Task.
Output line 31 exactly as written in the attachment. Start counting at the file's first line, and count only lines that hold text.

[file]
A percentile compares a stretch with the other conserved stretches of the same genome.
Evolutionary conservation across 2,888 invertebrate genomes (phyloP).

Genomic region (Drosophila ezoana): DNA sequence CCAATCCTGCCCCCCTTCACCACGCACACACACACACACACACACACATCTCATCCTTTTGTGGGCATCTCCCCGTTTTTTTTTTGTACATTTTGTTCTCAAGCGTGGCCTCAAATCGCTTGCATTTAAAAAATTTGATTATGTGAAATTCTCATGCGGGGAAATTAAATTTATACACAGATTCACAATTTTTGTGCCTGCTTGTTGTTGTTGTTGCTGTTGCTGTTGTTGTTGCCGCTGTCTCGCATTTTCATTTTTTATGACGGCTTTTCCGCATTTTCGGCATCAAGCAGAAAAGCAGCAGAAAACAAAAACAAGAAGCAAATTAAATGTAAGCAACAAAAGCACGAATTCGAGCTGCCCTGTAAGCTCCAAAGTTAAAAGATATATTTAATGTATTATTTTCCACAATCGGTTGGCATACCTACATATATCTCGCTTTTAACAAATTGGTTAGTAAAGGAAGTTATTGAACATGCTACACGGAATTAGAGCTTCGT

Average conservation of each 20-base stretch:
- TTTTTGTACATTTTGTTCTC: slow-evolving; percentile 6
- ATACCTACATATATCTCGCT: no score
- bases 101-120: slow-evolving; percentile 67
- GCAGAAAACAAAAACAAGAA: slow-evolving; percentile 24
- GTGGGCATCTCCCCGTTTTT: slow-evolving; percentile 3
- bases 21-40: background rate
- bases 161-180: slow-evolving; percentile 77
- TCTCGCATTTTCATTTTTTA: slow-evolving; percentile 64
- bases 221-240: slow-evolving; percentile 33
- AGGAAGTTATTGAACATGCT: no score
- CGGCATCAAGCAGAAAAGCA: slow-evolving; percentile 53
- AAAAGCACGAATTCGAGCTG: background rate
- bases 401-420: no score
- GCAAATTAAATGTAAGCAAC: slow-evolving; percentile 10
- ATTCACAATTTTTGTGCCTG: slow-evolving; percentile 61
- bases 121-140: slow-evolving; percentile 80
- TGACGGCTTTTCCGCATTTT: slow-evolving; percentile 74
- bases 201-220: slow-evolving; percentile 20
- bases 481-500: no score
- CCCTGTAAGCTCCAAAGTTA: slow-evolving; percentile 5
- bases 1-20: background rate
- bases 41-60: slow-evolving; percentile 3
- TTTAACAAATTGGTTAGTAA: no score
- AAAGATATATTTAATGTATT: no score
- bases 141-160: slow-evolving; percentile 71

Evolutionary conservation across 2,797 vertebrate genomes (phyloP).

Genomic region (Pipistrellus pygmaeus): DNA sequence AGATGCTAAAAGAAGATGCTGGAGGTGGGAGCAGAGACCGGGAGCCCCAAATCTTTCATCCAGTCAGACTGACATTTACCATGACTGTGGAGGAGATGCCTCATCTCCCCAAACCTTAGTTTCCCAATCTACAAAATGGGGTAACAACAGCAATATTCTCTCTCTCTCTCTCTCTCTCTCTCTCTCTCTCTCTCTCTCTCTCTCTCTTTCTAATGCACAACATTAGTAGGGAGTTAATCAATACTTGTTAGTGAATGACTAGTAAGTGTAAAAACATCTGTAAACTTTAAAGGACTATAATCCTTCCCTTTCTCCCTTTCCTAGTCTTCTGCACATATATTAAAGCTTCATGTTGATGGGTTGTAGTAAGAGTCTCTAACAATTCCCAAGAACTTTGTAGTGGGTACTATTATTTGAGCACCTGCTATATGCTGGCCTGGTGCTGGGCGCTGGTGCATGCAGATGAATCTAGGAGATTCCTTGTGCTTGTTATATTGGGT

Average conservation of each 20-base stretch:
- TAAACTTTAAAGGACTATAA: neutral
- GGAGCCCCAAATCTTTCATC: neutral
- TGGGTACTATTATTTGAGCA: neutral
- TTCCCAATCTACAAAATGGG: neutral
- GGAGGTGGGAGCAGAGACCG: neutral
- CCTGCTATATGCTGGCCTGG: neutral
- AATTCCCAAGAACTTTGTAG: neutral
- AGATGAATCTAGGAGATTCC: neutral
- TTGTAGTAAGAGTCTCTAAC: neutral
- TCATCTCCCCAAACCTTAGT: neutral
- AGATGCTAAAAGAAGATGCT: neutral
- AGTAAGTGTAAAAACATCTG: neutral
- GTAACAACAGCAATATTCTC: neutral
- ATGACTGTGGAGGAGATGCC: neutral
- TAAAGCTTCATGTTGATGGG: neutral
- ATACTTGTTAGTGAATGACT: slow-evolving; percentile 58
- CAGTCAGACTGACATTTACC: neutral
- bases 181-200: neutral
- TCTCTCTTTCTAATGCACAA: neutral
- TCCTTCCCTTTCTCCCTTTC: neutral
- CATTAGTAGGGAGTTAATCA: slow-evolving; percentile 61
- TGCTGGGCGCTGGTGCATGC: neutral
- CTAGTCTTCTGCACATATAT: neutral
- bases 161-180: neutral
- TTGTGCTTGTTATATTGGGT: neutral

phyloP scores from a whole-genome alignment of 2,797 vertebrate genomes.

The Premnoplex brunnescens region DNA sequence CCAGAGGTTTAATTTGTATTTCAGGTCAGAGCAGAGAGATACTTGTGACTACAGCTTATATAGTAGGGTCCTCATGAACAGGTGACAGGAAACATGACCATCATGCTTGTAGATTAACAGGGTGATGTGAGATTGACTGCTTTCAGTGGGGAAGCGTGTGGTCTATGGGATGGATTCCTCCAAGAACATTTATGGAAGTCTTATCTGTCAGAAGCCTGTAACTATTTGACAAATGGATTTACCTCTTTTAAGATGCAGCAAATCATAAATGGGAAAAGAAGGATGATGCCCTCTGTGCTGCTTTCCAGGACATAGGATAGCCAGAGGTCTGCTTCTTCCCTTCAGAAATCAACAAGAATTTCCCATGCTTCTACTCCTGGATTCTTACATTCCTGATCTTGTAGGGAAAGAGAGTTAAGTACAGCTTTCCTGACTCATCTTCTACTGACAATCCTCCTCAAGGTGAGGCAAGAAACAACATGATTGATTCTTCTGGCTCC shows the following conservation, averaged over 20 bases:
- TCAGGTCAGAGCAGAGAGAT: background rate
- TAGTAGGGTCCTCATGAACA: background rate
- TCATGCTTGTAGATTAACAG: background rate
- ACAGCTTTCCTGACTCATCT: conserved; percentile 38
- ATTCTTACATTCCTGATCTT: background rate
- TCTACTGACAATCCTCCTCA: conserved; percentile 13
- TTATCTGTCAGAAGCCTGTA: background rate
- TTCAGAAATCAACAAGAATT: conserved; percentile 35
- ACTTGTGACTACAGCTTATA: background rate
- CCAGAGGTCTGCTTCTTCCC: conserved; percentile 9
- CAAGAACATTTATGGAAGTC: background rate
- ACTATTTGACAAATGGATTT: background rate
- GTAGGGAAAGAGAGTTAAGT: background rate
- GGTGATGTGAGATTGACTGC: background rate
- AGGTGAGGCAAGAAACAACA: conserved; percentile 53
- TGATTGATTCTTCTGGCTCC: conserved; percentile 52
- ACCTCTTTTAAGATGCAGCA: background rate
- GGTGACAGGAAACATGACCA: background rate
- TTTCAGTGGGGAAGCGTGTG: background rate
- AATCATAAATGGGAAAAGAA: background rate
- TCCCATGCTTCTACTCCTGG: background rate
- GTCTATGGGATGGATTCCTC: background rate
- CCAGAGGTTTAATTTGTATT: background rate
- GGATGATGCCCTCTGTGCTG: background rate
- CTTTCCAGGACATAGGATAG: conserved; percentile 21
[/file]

Genomic region (Pipistrellus pygmaeus): DNA sequence AGATGCTAAAAGAAGATGCTGGAGGTGGGAGCAGAGACCGGGAGCCCCAAATCTTTCATCCAGTCAGACTGACATTTACCATGACTGTGGAGGAGATGCCTCATCTCCCCAAACCTTAGTTTCCCAATCTACAAAATGGGGTAACAACAGCAATATTCTCTCTCTCTCTCTCTCTCTCTCTCTCTCTCTCTCTCTCTCTCTCTCTCTTTCTAATGCACAACATTAGTAGGGAGTTAATCAATACTTGTTAGTGAATGACTAGTAAGTGTAAAAACATCTGTAAACTTTAAAGGACTATAATCCTTCCCTTTCTCCCTTTCCTAGTCTTCTGCACATATATTAAAGCTTCATGTTGATGGGTTGTAGTAAGAGTCTCTAACAATTCCCAAGAACTTTGTAGTGGGTACTATTATTTGAGCACCTGCTATATGCTGGCCTGGTGCTGGGCGCTGGTGCATGCAGATGAATCTAGGAGATTCCTTGTGCTTGTTATATTGGGT